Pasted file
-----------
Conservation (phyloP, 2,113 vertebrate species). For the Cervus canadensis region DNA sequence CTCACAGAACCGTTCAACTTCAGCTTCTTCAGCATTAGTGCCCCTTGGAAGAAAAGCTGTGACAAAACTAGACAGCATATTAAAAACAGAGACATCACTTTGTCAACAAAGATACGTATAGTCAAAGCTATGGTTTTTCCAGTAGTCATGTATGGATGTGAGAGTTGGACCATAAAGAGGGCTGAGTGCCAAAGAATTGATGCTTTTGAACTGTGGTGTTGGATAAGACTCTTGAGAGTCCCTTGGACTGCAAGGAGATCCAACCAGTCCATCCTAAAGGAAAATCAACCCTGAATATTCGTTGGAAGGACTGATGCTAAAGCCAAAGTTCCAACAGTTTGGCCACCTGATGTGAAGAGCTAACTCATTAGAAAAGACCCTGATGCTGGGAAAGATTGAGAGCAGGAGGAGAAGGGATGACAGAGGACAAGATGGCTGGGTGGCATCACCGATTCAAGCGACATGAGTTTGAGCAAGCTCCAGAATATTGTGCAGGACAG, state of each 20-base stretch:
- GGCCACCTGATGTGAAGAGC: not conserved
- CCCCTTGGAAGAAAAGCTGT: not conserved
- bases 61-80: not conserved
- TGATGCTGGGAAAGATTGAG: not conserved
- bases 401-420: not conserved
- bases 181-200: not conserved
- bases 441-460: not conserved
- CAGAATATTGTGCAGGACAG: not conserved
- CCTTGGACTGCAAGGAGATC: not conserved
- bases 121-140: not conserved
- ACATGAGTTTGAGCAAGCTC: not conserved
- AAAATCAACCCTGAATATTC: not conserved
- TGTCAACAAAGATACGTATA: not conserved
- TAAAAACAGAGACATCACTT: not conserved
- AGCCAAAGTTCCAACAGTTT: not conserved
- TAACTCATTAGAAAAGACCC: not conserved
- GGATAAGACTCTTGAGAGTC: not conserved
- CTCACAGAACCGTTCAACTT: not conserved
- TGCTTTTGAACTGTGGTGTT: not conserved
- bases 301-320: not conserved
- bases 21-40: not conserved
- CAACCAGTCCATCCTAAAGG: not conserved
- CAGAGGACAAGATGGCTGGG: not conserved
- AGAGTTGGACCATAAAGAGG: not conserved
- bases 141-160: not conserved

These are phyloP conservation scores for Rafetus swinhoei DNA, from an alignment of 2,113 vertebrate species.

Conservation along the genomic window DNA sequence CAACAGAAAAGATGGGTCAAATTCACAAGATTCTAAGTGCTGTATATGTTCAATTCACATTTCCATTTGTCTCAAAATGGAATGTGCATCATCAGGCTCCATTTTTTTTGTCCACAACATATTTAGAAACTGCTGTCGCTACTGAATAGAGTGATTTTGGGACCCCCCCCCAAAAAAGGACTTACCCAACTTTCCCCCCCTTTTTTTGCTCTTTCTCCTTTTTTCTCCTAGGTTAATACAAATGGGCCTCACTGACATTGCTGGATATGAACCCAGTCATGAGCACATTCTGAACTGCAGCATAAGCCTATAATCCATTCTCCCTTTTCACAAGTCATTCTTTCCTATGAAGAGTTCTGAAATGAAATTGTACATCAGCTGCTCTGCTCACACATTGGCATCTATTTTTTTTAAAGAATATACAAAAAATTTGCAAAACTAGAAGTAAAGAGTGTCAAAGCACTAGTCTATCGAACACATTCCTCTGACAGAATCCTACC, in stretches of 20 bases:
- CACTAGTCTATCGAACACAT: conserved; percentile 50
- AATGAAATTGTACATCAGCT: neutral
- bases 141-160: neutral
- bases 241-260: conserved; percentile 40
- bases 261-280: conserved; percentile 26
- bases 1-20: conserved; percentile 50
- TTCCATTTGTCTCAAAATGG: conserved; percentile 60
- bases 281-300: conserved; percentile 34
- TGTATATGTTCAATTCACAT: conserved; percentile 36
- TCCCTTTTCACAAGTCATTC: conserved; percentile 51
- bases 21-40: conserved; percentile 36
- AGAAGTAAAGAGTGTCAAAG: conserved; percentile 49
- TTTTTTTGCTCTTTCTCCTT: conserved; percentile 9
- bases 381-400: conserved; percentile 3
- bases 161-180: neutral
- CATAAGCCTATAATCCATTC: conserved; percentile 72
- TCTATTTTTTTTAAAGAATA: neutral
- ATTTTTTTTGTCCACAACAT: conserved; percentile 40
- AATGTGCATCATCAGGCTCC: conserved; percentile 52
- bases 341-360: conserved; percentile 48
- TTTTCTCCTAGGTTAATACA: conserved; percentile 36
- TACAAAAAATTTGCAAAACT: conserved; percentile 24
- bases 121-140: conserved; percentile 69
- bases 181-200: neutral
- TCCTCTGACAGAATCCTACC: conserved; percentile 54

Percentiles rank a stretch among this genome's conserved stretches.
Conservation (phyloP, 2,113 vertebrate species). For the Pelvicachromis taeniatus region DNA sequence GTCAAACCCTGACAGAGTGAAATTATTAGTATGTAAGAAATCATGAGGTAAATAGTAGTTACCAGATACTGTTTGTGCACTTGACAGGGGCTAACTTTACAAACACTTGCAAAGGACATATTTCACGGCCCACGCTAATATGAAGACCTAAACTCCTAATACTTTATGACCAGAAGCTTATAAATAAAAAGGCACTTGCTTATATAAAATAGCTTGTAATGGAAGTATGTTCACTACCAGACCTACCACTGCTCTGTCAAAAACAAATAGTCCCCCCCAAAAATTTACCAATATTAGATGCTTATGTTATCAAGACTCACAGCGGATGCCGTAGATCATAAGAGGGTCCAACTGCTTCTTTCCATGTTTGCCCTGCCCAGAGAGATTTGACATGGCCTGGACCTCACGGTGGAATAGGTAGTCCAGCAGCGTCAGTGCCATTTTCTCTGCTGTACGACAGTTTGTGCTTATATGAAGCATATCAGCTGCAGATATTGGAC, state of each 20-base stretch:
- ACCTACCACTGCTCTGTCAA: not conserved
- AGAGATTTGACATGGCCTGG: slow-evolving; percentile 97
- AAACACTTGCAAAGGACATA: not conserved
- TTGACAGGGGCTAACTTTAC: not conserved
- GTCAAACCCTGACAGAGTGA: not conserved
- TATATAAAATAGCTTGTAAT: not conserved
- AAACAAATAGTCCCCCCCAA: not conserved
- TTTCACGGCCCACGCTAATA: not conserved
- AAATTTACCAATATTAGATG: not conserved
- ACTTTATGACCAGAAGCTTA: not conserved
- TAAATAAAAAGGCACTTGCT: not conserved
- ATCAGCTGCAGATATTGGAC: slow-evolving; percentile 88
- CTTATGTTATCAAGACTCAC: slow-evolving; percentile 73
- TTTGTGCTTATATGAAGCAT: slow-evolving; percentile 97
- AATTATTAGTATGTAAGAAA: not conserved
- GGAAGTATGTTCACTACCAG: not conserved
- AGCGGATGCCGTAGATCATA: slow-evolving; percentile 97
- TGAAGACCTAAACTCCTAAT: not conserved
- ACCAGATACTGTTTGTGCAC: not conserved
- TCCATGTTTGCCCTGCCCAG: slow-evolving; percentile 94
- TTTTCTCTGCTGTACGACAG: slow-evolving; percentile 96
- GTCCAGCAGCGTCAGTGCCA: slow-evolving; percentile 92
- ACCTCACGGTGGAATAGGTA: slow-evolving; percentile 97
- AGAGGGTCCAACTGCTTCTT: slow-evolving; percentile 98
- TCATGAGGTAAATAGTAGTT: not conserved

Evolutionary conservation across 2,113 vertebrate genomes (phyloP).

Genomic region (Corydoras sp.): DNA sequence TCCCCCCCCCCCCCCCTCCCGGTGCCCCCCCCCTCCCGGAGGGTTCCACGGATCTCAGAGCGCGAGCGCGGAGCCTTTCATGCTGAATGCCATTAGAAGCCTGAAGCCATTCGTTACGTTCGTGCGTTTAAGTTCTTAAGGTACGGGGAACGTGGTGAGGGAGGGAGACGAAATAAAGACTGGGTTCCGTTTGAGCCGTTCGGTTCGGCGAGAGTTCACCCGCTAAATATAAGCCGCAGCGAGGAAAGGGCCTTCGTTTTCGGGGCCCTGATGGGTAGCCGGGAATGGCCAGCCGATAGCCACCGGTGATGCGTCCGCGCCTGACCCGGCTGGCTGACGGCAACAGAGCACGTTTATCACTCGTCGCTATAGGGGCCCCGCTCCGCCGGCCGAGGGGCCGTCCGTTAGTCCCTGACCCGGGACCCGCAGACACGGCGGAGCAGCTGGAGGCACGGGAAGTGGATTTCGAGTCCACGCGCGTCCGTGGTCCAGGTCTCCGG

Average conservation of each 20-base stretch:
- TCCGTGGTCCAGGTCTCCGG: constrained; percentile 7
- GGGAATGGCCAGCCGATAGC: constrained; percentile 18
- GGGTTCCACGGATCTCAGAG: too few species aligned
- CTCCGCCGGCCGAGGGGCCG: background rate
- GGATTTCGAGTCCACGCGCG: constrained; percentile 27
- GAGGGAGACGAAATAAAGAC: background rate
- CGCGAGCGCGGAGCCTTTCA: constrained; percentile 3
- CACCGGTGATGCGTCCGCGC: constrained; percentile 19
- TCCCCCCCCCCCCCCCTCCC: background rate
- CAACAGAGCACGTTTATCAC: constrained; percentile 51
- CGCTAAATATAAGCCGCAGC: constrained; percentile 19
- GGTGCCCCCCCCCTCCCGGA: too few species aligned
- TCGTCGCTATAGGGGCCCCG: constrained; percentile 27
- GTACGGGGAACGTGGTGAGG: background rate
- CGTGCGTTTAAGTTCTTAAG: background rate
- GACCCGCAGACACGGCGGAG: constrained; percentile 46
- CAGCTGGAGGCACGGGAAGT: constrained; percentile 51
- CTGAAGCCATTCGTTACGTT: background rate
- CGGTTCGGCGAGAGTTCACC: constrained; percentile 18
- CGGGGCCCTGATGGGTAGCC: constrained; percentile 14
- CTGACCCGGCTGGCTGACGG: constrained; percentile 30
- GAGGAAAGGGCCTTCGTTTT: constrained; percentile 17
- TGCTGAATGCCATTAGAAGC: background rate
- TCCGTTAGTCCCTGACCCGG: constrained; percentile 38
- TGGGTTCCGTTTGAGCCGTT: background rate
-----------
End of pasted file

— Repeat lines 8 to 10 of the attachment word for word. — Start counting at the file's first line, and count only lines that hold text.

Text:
- bases 441-460: not conserved
- CAGAATATTGTGCAGGACAG: not conserved
- CCTTGGACTGCAAGGAGATC: not conserved